The Malaysian Health Coalition (MHC) is deeply concerned by the worsening Covid-19 situation in Sabah.
While we laud increased Ministry of Health mobilisation in the state with the country’s highest poverty rates and some of the poorest health outcomes, we can and must do more.
We urge all leaders, decision-makers and Malaysians to:
- Provide overwhelming assistance – Many organisations, including MHC members, are sending assistance in the form of human resources, medical equipment and financial aid to Sabah
Reports from Sabah indicate a worsening situation that sometimes contradict official reassurances. The situation has been exacerbated by the rapid outbreak and infections among healthcare workers there.
There have also been reports of an imminent shortage of personal protective equipment and of food insecurity in the rural areas.
While much has been done, more must be done in resource mobilisation and transparency. We must acknowledge the reports from Sabah, and provide surge healthcare support using a precautionary and public health principle.
- Stay focused on Sabah – Sabah only has 12% of Malaysia’s population but is seeing 35% of the country’s total Covid-19 cases and 27% of total deaths (as at 15 October)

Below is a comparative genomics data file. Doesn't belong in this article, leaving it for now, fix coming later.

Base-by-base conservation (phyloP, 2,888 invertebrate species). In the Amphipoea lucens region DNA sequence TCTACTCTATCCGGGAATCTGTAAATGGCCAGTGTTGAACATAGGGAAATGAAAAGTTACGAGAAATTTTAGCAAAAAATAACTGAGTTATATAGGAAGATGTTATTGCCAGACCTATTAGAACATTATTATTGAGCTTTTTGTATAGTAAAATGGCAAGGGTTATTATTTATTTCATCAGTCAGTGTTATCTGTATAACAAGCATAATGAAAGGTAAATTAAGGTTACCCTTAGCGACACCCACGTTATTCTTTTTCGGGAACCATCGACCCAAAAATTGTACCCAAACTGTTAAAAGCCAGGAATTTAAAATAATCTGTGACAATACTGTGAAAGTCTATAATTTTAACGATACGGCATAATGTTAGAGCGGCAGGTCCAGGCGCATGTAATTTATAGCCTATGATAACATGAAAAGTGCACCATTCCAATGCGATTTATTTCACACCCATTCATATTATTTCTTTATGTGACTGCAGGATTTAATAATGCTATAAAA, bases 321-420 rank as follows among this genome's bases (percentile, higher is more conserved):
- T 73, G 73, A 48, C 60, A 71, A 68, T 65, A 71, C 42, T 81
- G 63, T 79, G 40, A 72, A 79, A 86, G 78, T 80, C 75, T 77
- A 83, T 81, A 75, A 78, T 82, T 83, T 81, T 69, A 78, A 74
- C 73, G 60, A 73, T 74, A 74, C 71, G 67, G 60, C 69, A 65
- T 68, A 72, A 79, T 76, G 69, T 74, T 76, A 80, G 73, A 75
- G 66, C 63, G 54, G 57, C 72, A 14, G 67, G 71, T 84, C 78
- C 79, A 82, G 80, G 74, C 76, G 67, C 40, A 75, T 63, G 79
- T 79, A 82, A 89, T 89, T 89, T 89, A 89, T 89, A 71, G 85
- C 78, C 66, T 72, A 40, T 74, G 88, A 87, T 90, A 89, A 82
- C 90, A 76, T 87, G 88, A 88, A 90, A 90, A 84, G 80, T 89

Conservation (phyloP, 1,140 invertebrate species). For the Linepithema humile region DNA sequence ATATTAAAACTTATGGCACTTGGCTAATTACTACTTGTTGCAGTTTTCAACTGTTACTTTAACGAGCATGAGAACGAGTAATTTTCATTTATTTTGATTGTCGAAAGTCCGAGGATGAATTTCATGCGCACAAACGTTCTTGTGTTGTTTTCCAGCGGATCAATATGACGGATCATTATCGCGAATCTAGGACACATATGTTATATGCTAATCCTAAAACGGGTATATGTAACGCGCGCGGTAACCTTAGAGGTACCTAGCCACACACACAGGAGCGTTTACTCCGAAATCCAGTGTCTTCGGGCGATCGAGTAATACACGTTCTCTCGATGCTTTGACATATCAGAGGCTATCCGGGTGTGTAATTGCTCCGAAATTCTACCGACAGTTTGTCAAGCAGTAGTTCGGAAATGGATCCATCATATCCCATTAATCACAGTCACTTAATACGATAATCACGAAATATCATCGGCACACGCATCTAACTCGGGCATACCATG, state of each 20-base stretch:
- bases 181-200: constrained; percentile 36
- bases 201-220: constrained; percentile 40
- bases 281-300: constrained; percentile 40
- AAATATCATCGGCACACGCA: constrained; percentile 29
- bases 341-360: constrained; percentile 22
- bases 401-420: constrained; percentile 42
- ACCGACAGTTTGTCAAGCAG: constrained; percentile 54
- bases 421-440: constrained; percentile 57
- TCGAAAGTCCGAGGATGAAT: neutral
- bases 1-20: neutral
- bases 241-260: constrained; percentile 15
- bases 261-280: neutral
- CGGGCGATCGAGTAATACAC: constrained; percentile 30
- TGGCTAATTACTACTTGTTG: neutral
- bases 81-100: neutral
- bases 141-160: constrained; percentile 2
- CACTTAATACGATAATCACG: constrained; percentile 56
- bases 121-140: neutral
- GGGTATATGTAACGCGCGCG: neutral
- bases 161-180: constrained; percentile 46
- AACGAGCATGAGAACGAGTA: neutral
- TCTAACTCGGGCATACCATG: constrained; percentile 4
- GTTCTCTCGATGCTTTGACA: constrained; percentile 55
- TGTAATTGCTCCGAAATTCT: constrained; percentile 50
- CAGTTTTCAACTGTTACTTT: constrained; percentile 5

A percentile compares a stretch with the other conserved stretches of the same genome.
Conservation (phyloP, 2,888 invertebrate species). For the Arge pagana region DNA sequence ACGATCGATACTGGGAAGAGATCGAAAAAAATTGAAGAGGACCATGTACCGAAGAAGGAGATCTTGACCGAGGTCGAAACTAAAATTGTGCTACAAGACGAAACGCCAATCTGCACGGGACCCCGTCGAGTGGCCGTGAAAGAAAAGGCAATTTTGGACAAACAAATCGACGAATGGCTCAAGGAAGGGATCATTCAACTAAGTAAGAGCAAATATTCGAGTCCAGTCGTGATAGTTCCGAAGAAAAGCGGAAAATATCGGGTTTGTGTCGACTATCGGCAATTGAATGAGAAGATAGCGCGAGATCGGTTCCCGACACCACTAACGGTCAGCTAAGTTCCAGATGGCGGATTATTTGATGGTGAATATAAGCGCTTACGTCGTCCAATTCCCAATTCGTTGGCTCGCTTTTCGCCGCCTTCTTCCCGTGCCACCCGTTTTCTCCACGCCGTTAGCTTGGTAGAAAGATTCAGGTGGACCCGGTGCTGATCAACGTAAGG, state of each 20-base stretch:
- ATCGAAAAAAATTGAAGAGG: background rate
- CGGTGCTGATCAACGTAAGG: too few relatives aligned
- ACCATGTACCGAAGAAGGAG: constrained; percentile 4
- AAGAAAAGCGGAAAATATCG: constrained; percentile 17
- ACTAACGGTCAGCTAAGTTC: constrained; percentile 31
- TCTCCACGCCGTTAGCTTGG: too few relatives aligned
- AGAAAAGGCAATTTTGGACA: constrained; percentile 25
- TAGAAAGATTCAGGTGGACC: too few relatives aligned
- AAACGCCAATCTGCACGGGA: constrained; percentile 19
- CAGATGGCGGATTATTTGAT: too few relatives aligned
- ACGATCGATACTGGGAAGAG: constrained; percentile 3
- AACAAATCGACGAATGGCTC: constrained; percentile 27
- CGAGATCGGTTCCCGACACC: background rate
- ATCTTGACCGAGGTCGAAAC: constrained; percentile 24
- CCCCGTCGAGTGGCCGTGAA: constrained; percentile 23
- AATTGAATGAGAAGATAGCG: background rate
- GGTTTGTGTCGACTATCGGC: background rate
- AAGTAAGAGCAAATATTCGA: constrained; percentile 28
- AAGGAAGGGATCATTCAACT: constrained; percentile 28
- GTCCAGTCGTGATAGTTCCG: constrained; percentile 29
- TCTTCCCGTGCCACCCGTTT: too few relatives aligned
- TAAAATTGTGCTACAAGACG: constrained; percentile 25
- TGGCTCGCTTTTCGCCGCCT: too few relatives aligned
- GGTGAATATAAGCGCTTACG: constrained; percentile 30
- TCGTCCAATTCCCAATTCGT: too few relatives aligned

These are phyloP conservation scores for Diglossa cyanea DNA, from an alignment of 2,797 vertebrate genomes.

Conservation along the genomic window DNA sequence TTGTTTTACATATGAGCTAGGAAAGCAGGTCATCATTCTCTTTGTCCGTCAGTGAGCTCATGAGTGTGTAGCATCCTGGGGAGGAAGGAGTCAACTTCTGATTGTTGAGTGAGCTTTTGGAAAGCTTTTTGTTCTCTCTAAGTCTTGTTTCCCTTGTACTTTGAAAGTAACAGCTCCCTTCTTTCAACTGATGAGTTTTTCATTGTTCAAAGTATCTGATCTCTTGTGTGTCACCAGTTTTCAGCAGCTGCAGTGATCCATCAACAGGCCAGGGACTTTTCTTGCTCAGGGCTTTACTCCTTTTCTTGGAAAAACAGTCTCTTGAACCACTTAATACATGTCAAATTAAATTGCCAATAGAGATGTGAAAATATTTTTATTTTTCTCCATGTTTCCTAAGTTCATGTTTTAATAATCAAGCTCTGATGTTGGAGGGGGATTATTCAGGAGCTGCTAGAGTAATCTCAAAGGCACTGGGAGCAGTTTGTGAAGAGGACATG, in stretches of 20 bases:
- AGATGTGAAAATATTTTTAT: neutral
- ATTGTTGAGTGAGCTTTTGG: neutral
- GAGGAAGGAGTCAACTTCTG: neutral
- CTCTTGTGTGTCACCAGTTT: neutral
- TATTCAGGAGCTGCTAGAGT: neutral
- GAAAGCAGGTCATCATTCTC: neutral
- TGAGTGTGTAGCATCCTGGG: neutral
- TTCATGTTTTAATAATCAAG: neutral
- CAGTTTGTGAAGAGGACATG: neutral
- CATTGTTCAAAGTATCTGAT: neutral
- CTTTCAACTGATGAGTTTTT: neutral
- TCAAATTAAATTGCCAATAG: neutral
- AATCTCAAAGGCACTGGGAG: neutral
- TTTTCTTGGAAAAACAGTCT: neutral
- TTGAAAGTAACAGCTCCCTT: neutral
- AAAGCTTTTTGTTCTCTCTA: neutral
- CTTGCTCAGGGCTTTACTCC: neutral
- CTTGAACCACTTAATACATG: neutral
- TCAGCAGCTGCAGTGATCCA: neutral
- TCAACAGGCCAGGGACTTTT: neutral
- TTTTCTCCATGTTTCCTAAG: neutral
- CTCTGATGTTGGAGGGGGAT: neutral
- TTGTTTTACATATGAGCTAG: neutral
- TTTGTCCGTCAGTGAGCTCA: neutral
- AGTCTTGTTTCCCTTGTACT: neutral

Additionally, the cases are coming in a much shorter time period (measured in weeks) compared with other states (measured in months). Also, more patients in Sabah appear to have a worse form of the disease.
These numbers must serve as a wake-up call for everyone to devote more attention and resources to this state.
- Act now and also in the long-term – We must act now to save lives and stop the spread of Covid-19 in Sabah. However, we must not forget Sabah even after this danger period is over
Prior to the pandemic, Sabah had significantly fewer health professionals and health facilities compared with other states (“Health Indicators”, 2019). Sabah has one of the highest maternal mortality and childhood undernutrition rates in the country as well as relatively poor health literacy (“National Health and Morbidity Survey”, 2019). There is also a relatively high population of undocumented immigrants and stateless persons in the state.
These systemic factors affect the health of all Sabah residents. Therefore, our short-term response must also feature long-term health system strengthening for all Sabah residents.
The death rate in Sabah is our collective failure. Immediate action must be taken to contain the outbreak and equip Sabah’s health system with sufficient resources to save lives.
Note: This letter was signed by 48 medical and health-related organisations and 19 medical and non-medical individuals. The full signature list can be viewed at myhealthcoalition.org